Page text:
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Gov. Dayton's Rochester visit draws big crowd

Minnesota Gov. Mark Dayton greets attendees before a town-hall style meeting Thursday evening, called "Meetings with Mark," at the Heintz Center at Rochester Community and Technical College. Dayton has been touring the state talking about his budget and tax plans.

More than 250 people gathered Thursday at the Heintz Center on the Rochester Community and Technical College campus to hear Gov. Mark Dayton speak on the final stop of his "Meetings with Mark" events that have been held across the state in recent weeks.

Though Dayton provided an information sheet for audience members that outlined his budget proposal, the town hall meeting began with very little preamble. Citizens peppered Minnesota's top elected official with questions about Mayo Clinic's Destination Medical Center proposal, frac sand, education funding and — in a first on his whirlwind tour, according to a member of Dayton's staff — even delved into the University of Minnesota's penchant for expensive buyouts in recent years.

Barry Skolnick, of Rochester, urged Dayton to put a stop to "golden parachutes" for failed coaches. Tubby Smith, who was fired last month as Minnesota's men's basketball coach, received a $2.5 million buyout, while Minnesota is already scheduled to make payments to former coaches Glen Mason, Dan Monson and Tim Brewster through 2017. The Gophers football team also paid $800,000 to North Carolina in 2012 to cancel two football games planned for upcoming seasons.

Dayton said the university operates separately from the state government, per Minnesota's constitution, but that didn't stop him from leveling harsh criticism at the costly practice.

"It's appalling," Dayton said. "When they plunked down $800,000 to chicken out of two football games, they heard about it from me."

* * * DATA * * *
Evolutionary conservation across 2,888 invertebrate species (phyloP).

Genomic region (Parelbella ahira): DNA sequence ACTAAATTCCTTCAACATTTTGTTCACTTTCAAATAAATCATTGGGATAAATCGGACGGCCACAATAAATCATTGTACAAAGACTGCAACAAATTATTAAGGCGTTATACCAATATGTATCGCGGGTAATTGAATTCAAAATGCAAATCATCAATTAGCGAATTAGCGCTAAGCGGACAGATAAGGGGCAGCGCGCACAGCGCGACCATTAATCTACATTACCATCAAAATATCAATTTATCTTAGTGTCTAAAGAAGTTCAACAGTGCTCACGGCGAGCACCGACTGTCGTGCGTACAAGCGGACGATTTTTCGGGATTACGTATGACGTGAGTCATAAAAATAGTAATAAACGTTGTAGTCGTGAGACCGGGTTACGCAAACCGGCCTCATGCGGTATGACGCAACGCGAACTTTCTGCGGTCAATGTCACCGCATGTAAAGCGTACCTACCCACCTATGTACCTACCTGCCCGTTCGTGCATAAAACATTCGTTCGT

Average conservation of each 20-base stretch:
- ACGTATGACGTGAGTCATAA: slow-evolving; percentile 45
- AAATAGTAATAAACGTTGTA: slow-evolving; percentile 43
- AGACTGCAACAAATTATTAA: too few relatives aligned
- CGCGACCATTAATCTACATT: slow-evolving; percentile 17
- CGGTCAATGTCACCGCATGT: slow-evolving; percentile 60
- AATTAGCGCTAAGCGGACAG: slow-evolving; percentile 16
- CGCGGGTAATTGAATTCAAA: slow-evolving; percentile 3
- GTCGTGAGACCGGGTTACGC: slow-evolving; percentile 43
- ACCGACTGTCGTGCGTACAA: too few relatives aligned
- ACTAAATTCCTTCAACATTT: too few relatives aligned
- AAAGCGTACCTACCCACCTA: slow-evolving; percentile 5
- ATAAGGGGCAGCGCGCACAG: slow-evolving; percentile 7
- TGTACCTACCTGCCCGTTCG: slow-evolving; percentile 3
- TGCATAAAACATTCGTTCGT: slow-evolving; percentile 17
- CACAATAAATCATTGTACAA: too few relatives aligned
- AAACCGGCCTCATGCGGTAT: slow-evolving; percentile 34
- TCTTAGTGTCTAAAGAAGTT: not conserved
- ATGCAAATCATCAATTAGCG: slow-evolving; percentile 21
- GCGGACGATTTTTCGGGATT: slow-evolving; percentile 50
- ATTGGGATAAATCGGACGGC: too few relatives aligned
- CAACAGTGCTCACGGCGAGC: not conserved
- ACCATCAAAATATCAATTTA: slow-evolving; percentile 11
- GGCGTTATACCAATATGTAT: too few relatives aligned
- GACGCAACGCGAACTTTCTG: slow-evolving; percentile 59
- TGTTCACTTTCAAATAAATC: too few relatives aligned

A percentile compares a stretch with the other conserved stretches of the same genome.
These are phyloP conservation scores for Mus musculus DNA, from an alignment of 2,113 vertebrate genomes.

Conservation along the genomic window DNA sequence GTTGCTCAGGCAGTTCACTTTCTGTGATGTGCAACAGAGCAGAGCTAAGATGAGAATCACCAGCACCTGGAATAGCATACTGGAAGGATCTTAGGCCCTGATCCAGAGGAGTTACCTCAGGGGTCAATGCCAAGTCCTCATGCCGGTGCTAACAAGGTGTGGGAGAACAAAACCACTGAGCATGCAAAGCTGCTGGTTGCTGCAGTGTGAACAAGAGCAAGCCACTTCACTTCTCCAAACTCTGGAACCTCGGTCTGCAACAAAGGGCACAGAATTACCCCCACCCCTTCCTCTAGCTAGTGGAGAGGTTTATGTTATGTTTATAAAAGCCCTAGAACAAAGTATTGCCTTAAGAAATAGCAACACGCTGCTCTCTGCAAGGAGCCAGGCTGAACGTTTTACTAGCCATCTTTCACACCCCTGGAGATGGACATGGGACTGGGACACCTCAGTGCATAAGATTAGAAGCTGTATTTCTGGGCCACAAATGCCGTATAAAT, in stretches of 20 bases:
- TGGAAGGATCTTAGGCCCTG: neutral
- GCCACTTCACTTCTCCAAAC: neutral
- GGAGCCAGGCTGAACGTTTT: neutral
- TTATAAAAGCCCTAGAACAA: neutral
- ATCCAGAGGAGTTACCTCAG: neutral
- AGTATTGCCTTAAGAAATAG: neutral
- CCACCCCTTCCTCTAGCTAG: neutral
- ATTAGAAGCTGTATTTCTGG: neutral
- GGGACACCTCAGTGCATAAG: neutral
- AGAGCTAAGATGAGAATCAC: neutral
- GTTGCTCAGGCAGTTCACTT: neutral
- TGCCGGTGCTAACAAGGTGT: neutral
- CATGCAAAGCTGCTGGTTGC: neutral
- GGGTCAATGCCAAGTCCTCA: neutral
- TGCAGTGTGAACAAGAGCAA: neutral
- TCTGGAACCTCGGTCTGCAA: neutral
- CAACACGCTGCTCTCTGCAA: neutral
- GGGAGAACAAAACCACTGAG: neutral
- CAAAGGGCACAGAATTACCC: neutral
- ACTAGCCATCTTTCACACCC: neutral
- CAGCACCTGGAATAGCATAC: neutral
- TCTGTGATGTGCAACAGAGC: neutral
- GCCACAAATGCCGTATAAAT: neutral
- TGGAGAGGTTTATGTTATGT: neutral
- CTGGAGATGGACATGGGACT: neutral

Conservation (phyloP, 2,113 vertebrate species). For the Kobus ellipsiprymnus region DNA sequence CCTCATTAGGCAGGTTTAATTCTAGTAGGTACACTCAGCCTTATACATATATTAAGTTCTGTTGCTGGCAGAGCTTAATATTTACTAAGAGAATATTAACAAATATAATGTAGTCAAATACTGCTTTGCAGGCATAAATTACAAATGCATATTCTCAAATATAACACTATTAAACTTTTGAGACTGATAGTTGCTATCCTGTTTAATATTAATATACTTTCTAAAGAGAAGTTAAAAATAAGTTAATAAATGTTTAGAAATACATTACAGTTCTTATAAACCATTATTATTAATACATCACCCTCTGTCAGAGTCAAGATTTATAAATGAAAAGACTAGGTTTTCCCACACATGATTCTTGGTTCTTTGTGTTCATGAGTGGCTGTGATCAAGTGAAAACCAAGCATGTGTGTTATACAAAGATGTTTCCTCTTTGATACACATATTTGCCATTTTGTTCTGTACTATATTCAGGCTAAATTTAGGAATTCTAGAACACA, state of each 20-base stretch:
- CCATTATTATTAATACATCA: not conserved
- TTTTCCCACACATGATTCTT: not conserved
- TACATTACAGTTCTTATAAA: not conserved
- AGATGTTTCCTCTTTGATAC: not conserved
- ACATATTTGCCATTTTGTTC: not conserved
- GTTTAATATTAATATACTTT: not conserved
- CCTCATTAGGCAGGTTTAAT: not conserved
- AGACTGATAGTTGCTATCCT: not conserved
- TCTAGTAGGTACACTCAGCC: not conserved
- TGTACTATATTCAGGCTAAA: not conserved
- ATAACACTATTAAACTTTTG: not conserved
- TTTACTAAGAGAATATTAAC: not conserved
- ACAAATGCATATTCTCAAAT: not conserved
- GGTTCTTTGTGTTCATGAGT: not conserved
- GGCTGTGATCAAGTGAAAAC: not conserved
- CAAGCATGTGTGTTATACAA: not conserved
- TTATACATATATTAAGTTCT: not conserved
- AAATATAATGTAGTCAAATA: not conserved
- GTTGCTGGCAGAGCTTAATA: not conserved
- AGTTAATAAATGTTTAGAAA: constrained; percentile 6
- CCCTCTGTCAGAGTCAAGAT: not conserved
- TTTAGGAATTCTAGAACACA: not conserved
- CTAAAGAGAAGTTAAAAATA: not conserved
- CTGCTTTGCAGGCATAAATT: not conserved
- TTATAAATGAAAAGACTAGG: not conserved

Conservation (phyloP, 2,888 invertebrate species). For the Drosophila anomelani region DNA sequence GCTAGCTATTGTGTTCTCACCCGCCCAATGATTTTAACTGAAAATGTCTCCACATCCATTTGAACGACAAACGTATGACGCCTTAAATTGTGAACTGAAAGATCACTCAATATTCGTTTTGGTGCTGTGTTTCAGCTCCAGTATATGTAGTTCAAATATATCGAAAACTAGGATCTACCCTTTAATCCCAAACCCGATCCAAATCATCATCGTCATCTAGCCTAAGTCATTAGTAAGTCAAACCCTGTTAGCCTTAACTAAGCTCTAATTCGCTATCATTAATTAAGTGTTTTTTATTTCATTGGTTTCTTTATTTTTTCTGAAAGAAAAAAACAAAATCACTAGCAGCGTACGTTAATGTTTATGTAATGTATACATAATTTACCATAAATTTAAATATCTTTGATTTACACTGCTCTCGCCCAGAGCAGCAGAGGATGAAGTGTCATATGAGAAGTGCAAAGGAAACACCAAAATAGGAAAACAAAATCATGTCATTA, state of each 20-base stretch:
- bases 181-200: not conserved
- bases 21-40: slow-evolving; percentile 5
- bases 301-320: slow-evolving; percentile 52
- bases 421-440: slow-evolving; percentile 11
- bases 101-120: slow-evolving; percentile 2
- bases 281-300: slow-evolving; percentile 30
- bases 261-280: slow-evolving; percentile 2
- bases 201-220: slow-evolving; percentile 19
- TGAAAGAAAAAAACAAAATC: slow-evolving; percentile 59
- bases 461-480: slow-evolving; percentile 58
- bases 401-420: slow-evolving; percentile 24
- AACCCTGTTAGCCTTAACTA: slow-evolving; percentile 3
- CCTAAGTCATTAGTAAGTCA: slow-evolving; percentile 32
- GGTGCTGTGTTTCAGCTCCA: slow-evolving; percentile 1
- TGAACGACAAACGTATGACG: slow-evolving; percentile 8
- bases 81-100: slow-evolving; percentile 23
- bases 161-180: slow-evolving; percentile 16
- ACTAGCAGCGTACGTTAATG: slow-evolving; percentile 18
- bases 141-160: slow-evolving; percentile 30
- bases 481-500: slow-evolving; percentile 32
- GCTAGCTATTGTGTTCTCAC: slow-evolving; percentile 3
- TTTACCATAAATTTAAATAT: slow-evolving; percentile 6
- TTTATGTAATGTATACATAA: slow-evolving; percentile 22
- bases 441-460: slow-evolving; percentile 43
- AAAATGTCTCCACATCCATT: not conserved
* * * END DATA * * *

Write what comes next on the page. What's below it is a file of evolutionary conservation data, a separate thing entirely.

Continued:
"There's a competitive marketplace for sports that's totally skewed from reality. It's absurd. … I don't like it, but when we have a team that's 1-12 in football or 5-25 in basketball, we aren't happy either."

While such candid responses have unfolded at similar venues in St. Cloud, Moorhead and Duluth since late March, a Dayton staffer said additional stops may be added given the strong positive feedback they've received. The legislative session has about six weeks remaining, which could make timing tight.

Rochester Mayor Ardell Brede, who sat on the five-member panel, expressed his gratitude for Dayton's 90-minute visit.

"As the third-largest city (in Minnesota), I think we deserve this sort of attention," Brede said.

Two issues that have created numerous headlines across the state again took center stage Thursday night.

After receiving a video about frac sand from a Houston County woman, Dayton promised to make a personal visit to the area after the current legislative session is complete. The governor expressed continued concerns about road impacts and water consumption related to the hot-button industry, which is the subject of several different bills being considered at the state level.

Many of the 23 speakers also raised questions about Mayo Clinic's Destination Medical Center proposal, including a comment from Rochester Chamber of Commerce President John Wade in which he thanked Dayton for his support of the project.

Dayton reaffirmed his backing of the project. Mayo Clinic is seeking more than $500 million in public funding of infrastructure in exchange for investing $3.5 billion in Rochester medical facilities and leveraging another $2.2 billion in private money over the next 20 years. Mayo has projected the DMC project will create 25,000 to 35,000 new jobs.


"This is an opportunity we can't afford to refuse as a state, but certainly not for Rochester and Olmsted County," Dayton said.

Dayton, 66, said he's unsure if he'll still be alive in two decades to see the final product of the DMC project, but he's intent on getting the legislative bills passed so that can be his lasting legacy.

"This is the way we want to go," Dayton said. "Mayo has the preeminence and the ability to manage it's finances (in a way) to pull this off. I don't know if I'll still be around in 20 years, but your stewardship is what you leave behind and this is something I'll be really proud of."

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